Colloquium – Rafael Lang (Purdue) Dark Matter and How To Go About It
This talk will give an overview of astrophysical and cosmological evidence for Dark Matter. While this will make it clear that Dark Matter does exist, it remains entirely unknown what it is made of. Many well-motivated models predict Dark Matter particles with masses between
10 and 10,000 proton masses. Various techniques exist to tackle the search for such particles. This talk will present XENON1T, the most sensitive experiment ever built to search for Dark Matter scattering off a laboratory target. Given availability, new results from XENON1T will be presented. An outlook will be given over a variety of searches that are possible with XENON1T, from unconventional forms of Dark Matter to neutrinos from the Sun and supernova explosions anywhere in the Milky Way.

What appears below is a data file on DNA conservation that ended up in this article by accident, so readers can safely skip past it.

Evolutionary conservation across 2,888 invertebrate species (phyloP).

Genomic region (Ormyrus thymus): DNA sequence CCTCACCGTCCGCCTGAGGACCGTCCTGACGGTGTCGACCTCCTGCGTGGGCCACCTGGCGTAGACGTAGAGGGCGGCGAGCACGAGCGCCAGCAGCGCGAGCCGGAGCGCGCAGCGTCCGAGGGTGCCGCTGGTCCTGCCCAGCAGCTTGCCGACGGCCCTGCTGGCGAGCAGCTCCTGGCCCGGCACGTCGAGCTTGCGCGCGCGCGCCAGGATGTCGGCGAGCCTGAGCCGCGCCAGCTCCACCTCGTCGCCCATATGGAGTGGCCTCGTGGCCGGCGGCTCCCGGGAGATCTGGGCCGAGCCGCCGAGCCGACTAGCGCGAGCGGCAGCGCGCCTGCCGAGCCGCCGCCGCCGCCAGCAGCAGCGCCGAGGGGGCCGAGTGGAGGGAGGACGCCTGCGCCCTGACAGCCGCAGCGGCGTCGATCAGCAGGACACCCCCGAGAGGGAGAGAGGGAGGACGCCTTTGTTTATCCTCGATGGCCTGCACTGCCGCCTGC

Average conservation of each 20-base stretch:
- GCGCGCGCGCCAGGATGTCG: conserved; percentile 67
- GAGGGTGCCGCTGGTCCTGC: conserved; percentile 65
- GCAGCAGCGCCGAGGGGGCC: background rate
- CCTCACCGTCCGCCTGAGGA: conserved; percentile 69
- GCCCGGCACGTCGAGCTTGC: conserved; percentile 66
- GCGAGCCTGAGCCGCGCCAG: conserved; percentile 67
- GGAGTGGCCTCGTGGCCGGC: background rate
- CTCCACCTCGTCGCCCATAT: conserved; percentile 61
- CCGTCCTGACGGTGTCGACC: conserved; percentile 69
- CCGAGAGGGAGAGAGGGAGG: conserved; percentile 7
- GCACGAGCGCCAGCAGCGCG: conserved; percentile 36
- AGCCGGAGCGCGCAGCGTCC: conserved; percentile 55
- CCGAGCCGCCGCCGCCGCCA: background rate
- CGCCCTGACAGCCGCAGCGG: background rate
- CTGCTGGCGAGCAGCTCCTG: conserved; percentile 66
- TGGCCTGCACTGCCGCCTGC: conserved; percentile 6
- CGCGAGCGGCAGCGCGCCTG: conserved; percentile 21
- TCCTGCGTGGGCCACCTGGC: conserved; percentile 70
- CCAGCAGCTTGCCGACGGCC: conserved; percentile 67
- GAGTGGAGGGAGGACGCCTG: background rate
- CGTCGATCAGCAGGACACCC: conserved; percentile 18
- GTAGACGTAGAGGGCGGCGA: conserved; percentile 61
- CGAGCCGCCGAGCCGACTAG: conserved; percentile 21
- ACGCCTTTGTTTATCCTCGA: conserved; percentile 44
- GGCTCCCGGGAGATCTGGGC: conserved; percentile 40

CAR Seminar Series: Bharat Hegde, graduate student, Department of Mechanical and Aerospace Engineering / Ghulam Murtaza, visiting scholar, Mohammad Ali Jinnah University
Presenters: Bharat Hegde, graduate student, Department of Mechanical and Aerospace Engineering / Ghulam Murtaza, visiting scholar, Mohammad Ali Jinnah University
Topics: “Look-ahead energy management scheme for on-highway commercial vehicles” (Hedge) / “Modeling and control of Atkinson cycle engine” (Murtaza)